paid according to the agreement between the parties, which must be decided in 
admiralty.
If it is a State court, you can not give to it jurisdiction requisite for the 
decision of these cases. It is only in virtue of the fact that Congress has the 
supreme power to confer the jurisdiction both of the State and the Federal 
Government upon a court of admiralty that the court proposed by the Senator 
from Connecticut can take any jurisdiction whatever of a lien for repairs upon 
a ship. There is that vast sweep of maritime contracts, very important in 
themselves and involving questions of the greatest possible difficulty and 
interest; questions of seamen's wages and questions of collisions, to which I 
have already referred. I do not care to detain the Senate by calling attention to 
some of the decisions upon these questions, because I suppose the law as I 
have stated it here now upon the question of the jurisdiction of these courts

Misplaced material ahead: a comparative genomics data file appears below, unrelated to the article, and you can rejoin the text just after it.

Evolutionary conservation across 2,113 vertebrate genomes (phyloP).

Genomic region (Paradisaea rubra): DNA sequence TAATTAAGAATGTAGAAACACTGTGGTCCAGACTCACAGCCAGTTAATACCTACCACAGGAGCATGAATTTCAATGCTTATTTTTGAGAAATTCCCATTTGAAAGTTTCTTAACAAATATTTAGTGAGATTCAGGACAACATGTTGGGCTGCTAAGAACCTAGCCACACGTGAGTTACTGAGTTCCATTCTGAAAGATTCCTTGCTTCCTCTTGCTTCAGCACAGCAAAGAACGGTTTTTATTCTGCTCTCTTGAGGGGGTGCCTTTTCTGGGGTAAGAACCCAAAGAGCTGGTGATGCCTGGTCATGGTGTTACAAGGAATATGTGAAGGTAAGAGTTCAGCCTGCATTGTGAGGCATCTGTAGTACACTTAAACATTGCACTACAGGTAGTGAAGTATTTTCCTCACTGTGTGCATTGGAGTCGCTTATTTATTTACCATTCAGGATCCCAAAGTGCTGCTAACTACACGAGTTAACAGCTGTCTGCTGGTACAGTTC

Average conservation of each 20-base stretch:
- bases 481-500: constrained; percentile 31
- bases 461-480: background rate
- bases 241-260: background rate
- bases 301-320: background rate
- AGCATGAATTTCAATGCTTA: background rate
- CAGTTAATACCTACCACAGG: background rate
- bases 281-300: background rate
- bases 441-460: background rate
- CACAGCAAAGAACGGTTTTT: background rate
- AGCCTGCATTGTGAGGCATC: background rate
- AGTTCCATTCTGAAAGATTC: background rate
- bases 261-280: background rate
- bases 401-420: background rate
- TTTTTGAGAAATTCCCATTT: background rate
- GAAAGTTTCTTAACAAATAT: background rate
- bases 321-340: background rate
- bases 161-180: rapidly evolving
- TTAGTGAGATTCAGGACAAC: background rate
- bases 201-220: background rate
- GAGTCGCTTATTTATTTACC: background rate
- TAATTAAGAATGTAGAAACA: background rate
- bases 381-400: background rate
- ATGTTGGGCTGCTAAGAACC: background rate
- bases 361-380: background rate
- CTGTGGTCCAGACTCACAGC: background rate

will hardly be disputed. I am referring to it merely for the purpose of showing 
the necessity of having an independent separate district court of the United 
States located in the Hawaiian Islands.
Then we will take the internal revenue and the violations of the internal-
revenue laws-the questions of illicit distilleries and the thousands of questions 
that arise continually under the internal-revenue laws of the United States. Are 
we going to execute our internal-revenue laws in Hawaii? Of course we will. 
The bill provides for it. The bill constitutes the Hawaiian Islands an internal-
revenue collection district. It also constitutes those islands a customs district of 
the United States, and we appoint there our custom-house officer, and all of the 
laws and all of the regulations that relate to the customs are put in force there by 
this bill.
Now, shall we have behind these powers that we carry into Hawaii no judge 
of the district court to control and regulate those matters as between the 
Government of the United States and the people of Hawaii? Shall we take away 
from a people who have al-ready elaborated in their judicial decisions a splendid 
system of admiralty law all of that system and confer upon them a jurisdiction